Collectible Girl Scout Badges and Patchs

When Juliette Gordon Low started the first Girl Scouts group, there were no official badges. After writing the requirements, she and other mothers cut circles of fabric and hand-stitched the design on the fabric. While the first troop was organized in 1912, it would be another year that the first badges were issued.

What were some of the original Girl Scout badges?

The first Girl Scout badges were based on the goals Juliette Gordon Low set when founding the program. Unlike today's age-based programs for Daisies, Brownies, Juniors, Cadettes, and Ambassadors, girls moved through the different levels of the program by earning badges. The first badges were on a white background keeping with the original blue and white uniform. These badges were:

  • Artist: Introduced in 1918, this badge pictured an artist’s palette. The first designs did not have spots on the palette while later ones did. The original badge design was discontinued in 1927.
  • Athlete: The first one shows crossed oars and was discontinued in 1920 to be replaced by one showing a ball.
  • Citizen: This badge pictured a black and white flower-like symbol and was originally issued in 1918. It was then reissued in 1920 but only lasted one more year each, making it one of the hardest badges to find.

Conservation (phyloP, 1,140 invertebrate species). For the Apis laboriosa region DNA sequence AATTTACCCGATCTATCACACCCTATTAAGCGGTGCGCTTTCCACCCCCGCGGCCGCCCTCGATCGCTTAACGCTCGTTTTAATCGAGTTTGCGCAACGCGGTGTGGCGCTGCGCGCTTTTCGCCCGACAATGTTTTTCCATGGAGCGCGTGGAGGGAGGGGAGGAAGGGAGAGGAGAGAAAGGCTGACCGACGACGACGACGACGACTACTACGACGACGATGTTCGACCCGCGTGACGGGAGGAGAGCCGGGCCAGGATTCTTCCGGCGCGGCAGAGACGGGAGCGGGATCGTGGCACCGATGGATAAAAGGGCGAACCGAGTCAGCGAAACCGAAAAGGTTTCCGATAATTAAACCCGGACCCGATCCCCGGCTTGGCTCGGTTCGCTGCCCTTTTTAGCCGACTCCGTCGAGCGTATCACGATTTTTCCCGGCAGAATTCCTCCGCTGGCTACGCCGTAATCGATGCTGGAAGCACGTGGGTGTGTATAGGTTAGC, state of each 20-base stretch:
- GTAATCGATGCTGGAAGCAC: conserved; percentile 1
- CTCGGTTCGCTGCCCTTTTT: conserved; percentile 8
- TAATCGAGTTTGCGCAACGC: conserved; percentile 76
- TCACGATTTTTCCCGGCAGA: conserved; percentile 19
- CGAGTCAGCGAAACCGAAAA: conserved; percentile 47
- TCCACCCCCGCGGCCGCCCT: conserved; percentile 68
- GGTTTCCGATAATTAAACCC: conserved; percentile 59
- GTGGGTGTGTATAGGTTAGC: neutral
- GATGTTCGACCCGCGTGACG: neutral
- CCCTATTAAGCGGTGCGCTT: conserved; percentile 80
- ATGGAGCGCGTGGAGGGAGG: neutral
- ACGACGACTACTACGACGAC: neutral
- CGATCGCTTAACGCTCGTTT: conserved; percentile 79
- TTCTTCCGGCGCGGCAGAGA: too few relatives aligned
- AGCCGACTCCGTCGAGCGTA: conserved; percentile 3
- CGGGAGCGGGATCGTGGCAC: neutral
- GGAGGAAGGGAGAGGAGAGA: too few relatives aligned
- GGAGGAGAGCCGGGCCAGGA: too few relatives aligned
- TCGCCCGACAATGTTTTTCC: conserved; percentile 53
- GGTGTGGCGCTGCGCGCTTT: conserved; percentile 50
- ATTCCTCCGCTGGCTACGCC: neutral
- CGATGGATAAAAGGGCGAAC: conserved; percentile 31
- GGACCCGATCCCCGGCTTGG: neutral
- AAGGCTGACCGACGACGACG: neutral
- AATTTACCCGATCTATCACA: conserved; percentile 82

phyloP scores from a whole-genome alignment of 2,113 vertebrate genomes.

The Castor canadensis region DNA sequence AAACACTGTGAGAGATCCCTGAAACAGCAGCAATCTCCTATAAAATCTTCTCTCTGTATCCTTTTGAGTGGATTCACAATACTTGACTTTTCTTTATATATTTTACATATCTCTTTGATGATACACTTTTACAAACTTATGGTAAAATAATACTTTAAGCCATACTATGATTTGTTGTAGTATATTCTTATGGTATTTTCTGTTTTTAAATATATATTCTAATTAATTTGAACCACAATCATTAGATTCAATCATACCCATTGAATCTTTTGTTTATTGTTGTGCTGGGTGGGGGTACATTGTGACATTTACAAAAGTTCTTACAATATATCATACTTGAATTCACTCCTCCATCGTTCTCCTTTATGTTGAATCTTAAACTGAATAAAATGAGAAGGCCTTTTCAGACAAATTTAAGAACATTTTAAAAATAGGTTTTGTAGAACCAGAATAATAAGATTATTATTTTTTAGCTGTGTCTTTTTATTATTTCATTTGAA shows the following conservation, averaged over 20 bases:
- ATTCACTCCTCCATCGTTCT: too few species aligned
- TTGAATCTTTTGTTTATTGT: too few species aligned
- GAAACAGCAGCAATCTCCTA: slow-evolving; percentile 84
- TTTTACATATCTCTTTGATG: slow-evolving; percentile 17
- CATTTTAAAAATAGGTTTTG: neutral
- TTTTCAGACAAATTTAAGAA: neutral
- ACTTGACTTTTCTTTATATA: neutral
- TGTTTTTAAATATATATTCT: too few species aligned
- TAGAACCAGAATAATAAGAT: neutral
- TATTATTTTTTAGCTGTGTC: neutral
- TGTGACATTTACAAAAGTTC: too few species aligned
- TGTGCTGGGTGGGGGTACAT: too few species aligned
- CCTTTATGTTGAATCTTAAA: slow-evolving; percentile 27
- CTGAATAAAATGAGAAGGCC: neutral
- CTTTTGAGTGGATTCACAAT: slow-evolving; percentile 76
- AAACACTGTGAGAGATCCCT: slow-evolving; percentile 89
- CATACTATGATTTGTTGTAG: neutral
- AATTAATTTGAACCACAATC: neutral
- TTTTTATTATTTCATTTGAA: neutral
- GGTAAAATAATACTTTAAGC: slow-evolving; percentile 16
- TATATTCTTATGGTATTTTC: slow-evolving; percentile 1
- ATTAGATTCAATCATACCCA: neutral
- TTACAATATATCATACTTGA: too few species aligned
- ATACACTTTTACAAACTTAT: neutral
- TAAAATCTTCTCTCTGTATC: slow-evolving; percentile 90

• Cook: Originally released in 1920, it shows a rectangle with lines sewed on it. Girls could earn it until 1927.
  • First Aid: This badge shows a red cross in the middle of a black circle. Girls could earn it from 1920 to 1924.
  • Naturalist: This badge showed a gray flower with white leaves. It was initially issued in 1920 as the “Naturalist” badge, in 1920 as the “Flower Finder”, and in 1925 as the “Wildflower Finder” badge.
How can you date Girl Scouts badges based on their color?

Badges made from 1918 to March 1919 featured images on white fabric while most of those released from March 1919 to March 1929 were sewed on khaki fabric. The background fabric changed to a gray-green in July 1928, changing to silver-green a decade later. Bright green fabric started being used in 1948. Badges were a square shape until 1955 when embroidery-framed badges were introduced and became circles, with the exception of the “Worlds to Explore” badges in 1977. They remained practically unchanged until 2012.

What are Girl Scouts cookie patches?

The first factory-made Girl Scouts cookie sales occurred in 1926, but the organization did not offer patches until the 1950s. Back then, girls who sold 20 boxes received a Girl Scouts patch that said “Lady in Waiting” while those who sold 40 boxes received a patch saying “Cookie Princess.” Girl Scouts who sold 60 boxes or more received a patch saying “Cookie Queen.” These patches were made of green felt and had yellow embroidery. Starting in the 1970s, some councils started issuing their own Girl Scouts patches for cookie sales, and the first cookie pins were issued in 1999.